This point in the year, where A-level students are often finalising university applications, tends to result in a range of repeat articles about what employers want from graduates. Worth a glance, therefore, at that old chestnut in the Telegraph’s latest incarnation of the article.
A more stimulating and interesting take on how keen people are to impress employers comes in the form of this Craigslist experiment. Be careful with your data! But the point remains that applications for jobs vastly, vastly outweigh the number of places available. As school students you’re used to teachers making space in the group for you, welcoming you no matter what, creating opportunities for you. A brutal reality check about how the world won’t help you out is something you need to be braced for. It’s a jungle out there.
If you want more evidence of how bleak the economic picture in the west is, and how hard it is to get (and keep) a job, check out these depressing articles: new graduates are taking jobs for substantially lower pay than those a few years ago, and people are going to work despite being seriously ill in some cases, so desperate are they to avoid giving a bad impression. (Ironically, it can be counter-productive to do this. Having ill workers or students can actually reduce performance in some circumstances by infecting others! But this is a measure of employee fear in some firms.)
All is not misery. Here’s an interesting video on how to get a job at Dyson, one of the UK’s most innovative employers; an article explaining that degrees are not the only route to success; and an interesting article about getting girls into science – why do people think you have to advertise in lipstick to get girls’ attention? And remember just how wide a range of people can achieve success in any field, and how hard teachers work to support you if you’ll help yourself: I recognise this myself from the crazy, and valuable, process of supporting DBS’s own Oxbridge applicants over the past month.
Read this stuff well and get a deeper sense of the jobs market and your careers future. Use ISCO if you’re a member, make best use of PSHE careers activities, and book and effectively use your meetings with careers staff. Use the excellent Prospect site too. Because bad careers advice ruins your future. You get good advice and support here – just make sure you follow and use it.
We’re now down the the point where you can only get personal statement support from the following places:
- Sunday and Tuesday lunchtime seminars (this week is the last week)
- you have 2 half-hour meetings you’re allowed with me in total this year (if you haven’t already used them!) – come book them with the booking sheet just inside the door
Or you can buy external support (like paying for a subject tutor, only for personal statements instead of subject learning) – if you want to know how to use the service we’ve checked and approve of, come and ask me: we use experienced staff working in Europe who understand the UCAS system well. The advantage is that they will be able to give you a lot more time and depth of feedback than tutors in school will. They can even be more “hands on” and write sections for you more fully than tutors will, or know how to.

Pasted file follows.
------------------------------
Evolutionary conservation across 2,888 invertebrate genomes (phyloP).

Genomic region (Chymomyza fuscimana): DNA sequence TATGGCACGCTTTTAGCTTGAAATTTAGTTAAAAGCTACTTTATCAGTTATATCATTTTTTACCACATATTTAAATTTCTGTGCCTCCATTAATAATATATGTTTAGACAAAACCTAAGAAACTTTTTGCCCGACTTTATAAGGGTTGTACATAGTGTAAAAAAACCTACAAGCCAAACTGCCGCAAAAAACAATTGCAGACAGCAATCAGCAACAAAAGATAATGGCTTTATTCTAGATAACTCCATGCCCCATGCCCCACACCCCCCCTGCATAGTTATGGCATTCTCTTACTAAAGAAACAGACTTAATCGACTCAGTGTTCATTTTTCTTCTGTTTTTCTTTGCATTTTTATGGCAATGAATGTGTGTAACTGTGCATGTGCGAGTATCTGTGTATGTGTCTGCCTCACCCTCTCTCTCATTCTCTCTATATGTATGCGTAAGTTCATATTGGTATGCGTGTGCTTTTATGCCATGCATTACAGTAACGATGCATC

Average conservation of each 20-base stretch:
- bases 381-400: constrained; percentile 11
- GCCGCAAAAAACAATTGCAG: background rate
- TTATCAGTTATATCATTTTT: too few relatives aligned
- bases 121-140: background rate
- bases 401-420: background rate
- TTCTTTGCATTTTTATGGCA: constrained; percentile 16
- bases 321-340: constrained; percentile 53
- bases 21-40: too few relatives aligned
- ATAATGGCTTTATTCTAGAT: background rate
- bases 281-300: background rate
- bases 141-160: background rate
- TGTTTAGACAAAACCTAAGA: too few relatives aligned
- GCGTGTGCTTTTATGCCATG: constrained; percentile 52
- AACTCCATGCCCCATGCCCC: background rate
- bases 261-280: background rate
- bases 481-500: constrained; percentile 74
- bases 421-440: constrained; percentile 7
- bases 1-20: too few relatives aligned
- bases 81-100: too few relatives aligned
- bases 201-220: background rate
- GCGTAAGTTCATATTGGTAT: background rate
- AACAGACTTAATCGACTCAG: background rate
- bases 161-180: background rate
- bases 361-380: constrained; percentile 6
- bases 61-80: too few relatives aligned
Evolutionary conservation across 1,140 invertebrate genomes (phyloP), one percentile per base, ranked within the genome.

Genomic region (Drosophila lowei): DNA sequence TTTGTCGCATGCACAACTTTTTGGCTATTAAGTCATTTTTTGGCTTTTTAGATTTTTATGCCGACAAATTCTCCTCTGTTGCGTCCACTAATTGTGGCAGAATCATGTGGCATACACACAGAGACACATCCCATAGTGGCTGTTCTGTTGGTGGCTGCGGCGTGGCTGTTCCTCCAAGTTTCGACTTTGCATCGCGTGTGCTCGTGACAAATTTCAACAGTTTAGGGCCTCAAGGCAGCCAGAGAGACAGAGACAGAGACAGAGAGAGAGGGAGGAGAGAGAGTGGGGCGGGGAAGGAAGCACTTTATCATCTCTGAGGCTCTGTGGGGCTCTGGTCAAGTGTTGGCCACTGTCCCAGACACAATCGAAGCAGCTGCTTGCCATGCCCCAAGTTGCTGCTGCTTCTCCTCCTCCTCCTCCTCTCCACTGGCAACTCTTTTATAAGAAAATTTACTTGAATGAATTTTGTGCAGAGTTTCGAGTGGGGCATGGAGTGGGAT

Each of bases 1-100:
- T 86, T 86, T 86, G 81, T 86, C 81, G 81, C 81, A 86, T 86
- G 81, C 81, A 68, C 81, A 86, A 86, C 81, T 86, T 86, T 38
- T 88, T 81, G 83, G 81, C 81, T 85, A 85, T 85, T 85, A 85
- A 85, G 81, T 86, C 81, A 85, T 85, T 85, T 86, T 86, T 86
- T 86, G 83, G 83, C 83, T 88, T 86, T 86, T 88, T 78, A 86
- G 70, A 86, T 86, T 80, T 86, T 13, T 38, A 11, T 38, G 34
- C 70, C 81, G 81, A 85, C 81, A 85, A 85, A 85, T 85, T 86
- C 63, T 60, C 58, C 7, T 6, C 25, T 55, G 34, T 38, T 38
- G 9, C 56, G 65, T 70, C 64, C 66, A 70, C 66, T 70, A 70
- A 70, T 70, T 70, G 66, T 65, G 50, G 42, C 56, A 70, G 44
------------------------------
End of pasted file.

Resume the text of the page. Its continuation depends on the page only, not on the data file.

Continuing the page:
If you want to purchase some support, come and ask me for details and I’ll put you in contact. You pay them (either online or through the school) and email the work to them. More details later.
If you are seeking entry to the US university system within the next 2-3 years, you might want to attend this forthcoming event. Not only will you be able to meet representatives of a broad range of excellent universities, you will be able to hear the system explained to you from first thoughts through to final stages of application.
This is not just relevant to year 13, but years 11 and 12 as well – if you are thinking of entering the US university system, go along and hear about it!
On the week starting Sunday 3rd June, the first after Study Leave finishes, Year 12s will be devoting the whole week to preparing for the next stage of their career after A-level. For some this will mean planning placements, experience or applications for full-time employment, while most will be planning a conventional university application. (Even so, the changes to fees have made the “automatic conveyor belt” to UK universities for British-passport-holding students no longer such an automatic choice, and everyone ought to be considering worldwide universities.)
The week will be devoted to
- choosing universities
- writing personal statements
- organising work placements to enhance CVs
To aid students in making these choices, we have organised two trips in the week – to DIAC (the universities in Dubai), on Tuesday – and to NYU in Abu Dhabi on Thursday. Both trips return before the end of the school day and cost 40AED each for transport costs only. Download the letter, including the booking slip, and complete and return it (cash only) to the Head of Careers as soon as possible – there is some competition for places.
Not only will the visits enable students to get a good “feel” for universities (the facilities, the lifestyle, the workload), to ask relevant questions of Admissions Directors and meet real students, they will provide a refreshing break in the week to enable students to think clearly and continue to develop their choice effectively. I strongly recommend all students go on both trips – but make sure you book at least one. (Students not attending a trip on a given day will instead be working at school with staff supervision on their personal statements.)
There’s a Universities Fair in Dubai next week – suitable for anyone of about age 13 upwards who may be planning for the future. It’s 5-9pm Thursday evening and 3-9pm on Friday and Saturday at the Dubai International Convention and Exhibition Centre.
The phone number to find out more is 04 3355001